With all the noise surrounding this issue, please allow me to be abundantly clear where I stand. It is my fervent belief that the Confederate flag is a proud symbol of the following:

  • Resistance against a federal, centralized power that FAR overreached its Constitutional limits.
  • States’ rights and Constitutional liberties, which many have fought and died protecting.
  • Southern heritage and a culture that values freedom, even in the face of federal tyranny.

It is certainly important for us to take steps that prevent future acts of violence. But in this pursuit of peace, should we also dismantle the historical symbols that memorialize states’ rights?

My answer is an emphatic “NO!”

The plain and simple truth is that the placement of this flag will not prevent future tragedies. It’s abundantly clear that the radical liberal agenda is behind this push to remove the flag, which raises the question: where does it all end?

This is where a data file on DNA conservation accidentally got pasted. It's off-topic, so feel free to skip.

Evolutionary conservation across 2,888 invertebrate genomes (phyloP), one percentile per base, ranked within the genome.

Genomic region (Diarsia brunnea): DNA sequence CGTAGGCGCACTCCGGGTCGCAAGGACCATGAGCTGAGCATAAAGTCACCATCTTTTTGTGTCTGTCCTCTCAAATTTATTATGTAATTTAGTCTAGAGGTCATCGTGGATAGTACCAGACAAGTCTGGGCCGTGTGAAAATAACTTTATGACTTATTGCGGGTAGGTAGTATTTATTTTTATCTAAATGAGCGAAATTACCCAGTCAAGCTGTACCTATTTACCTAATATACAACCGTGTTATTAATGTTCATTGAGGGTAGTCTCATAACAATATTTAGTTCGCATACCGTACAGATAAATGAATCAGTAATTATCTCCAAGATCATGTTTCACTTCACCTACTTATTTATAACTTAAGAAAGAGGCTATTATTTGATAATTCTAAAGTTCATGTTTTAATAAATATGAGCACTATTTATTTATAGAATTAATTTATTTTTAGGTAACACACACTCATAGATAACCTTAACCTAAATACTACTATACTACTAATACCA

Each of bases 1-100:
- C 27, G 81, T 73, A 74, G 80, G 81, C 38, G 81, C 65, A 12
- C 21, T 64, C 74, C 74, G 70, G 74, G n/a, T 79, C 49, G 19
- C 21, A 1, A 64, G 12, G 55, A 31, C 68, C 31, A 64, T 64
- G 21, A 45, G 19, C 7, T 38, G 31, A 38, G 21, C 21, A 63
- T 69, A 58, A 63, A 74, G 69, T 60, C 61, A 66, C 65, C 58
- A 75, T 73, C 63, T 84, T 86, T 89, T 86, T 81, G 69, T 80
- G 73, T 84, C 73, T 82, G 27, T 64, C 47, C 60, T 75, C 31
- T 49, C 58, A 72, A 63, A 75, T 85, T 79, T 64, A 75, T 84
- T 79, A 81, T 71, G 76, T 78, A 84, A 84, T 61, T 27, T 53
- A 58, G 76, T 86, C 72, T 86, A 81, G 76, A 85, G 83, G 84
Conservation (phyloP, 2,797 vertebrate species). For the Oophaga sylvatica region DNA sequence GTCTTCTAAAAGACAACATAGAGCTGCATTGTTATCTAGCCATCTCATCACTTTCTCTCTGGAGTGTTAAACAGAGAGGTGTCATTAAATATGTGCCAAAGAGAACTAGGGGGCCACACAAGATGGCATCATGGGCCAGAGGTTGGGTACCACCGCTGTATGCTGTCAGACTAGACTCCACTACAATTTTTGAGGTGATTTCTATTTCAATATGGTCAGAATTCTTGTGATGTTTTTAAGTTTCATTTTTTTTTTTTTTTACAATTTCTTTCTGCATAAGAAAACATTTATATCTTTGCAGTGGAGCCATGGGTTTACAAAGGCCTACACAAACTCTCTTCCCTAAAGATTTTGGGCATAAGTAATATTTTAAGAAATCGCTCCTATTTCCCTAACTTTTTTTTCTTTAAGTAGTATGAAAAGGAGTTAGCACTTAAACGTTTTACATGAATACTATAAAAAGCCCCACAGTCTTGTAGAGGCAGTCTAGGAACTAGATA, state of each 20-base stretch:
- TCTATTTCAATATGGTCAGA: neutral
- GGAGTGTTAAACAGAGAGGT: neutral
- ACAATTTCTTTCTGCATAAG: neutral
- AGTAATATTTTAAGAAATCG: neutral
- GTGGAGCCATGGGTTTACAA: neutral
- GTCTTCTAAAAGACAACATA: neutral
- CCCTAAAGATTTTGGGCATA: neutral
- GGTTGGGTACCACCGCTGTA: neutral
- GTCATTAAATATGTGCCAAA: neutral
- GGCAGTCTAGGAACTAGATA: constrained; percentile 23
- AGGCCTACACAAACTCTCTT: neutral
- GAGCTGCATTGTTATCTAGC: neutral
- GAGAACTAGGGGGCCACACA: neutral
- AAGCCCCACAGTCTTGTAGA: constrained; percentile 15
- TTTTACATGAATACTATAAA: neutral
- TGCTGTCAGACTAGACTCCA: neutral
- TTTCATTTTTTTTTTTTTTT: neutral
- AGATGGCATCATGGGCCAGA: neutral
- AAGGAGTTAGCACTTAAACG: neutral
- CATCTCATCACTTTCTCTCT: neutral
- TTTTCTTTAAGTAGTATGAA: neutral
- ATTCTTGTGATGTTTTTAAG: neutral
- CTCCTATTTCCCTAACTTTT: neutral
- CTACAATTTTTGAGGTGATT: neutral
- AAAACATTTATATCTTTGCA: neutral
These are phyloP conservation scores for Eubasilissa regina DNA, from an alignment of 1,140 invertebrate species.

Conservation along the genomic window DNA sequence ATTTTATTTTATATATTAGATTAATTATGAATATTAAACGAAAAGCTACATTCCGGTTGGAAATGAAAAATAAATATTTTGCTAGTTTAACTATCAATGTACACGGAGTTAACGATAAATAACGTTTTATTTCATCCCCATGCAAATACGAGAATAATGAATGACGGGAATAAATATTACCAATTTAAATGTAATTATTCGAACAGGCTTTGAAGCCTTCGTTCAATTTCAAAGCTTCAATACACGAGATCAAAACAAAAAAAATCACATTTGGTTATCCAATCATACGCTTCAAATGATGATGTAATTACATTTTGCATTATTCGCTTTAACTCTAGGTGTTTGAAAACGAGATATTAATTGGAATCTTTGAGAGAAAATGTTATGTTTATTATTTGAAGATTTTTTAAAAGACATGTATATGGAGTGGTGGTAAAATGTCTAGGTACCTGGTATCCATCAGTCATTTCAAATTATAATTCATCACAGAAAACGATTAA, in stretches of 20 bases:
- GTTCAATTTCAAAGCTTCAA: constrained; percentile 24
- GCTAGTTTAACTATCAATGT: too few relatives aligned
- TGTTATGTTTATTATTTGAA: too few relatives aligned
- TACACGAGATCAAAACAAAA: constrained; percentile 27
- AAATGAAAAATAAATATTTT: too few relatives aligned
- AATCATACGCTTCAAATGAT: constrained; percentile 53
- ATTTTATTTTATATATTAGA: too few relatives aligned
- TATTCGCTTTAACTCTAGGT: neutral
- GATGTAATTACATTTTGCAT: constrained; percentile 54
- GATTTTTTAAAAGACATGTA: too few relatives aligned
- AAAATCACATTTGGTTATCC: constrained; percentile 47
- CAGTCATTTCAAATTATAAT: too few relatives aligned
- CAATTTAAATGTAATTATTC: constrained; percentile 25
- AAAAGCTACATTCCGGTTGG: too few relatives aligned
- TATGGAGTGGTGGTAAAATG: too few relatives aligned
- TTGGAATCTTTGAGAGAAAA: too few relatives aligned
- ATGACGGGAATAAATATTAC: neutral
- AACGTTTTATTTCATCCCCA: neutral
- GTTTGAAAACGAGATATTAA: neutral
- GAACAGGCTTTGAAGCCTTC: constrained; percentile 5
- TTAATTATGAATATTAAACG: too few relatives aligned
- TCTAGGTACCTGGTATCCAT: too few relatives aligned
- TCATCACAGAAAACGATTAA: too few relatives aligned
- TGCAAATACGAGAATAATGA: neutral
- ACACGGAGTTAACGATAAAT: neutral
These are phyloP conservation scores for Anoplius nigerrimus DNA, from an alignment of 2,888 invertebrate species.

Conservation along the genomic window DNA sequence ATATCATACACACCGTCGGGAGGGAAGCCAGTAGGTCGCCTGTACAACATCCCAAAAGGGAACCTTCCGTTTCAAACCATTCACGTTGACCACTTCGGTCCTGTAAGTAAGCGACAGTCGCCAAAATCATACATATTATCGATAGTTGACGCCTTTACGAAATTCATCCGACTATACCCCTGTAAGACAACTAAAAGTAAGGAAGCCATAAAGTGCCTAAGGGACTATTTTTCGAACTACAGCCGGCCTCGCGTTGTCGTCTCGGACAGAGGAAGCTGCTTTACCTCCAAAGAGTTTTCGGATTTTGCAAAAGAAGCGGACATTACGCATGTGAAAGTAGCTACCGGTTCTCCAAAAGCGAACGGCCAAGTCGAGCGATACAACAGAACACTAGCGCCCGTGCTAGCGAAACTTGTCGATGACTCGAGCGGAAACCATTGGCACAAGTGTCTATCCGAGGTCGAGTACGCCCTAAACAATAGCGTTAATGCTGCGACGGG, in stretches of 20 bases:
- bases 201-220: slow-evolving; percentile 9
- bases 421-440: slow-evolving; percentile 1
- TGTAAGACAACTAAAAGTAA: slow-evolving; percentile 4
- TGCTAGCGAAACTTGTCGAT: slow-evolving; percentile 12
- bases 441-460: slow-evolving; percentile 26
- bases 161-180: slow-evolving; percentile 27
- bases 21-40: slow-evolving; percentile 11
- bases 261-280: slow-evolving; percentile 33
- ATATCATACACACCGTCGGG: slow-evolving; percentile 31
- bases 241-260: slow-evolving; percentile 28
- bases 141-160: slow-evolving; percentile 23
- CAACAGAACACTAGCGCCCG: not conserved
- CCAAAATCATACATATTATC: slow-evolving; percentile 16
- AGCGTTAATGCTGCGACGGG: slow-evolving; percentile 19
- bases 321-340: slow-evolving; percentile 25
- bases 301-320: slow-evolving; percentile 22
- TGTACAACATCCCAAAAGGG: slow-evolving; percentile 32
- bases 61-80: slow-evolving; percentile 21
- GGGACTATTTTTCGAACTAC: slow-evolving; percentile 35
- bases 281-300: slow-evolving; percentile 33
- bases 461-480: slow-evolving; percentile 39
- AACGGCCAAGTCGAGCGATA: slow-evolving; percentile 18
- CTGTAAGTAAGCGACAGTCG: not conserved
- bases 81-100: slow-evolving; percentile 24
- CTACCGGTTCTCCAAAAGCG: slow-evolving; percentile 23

Are we to also remove the names of Confederate officers from our roads? Should we crumble all the Civil War monuments that dot our nation’s landscape?

Doug, it’s time to take a stand. Right here. Right now.

Over 150 years ago, brave Confederates made a bold stand against an oppressive government that far overstepped its Constitutional limits. Will you please take a stand with me now by signing my online petition to keep the flag flying?

States all over the nation are giving ground to the radical liberals by removing the symbol of states’ rights from their historical monuments. But if we can make a stand here and now, we can send a strong message to the elites in DC that states’ rights are still alive and well.

Please click here now to sign my petition, which I will then present to my colleagues in the South Carolina legislature. Let’s show them how much we value our heritage!

Thank you for all you do.

Sincerely,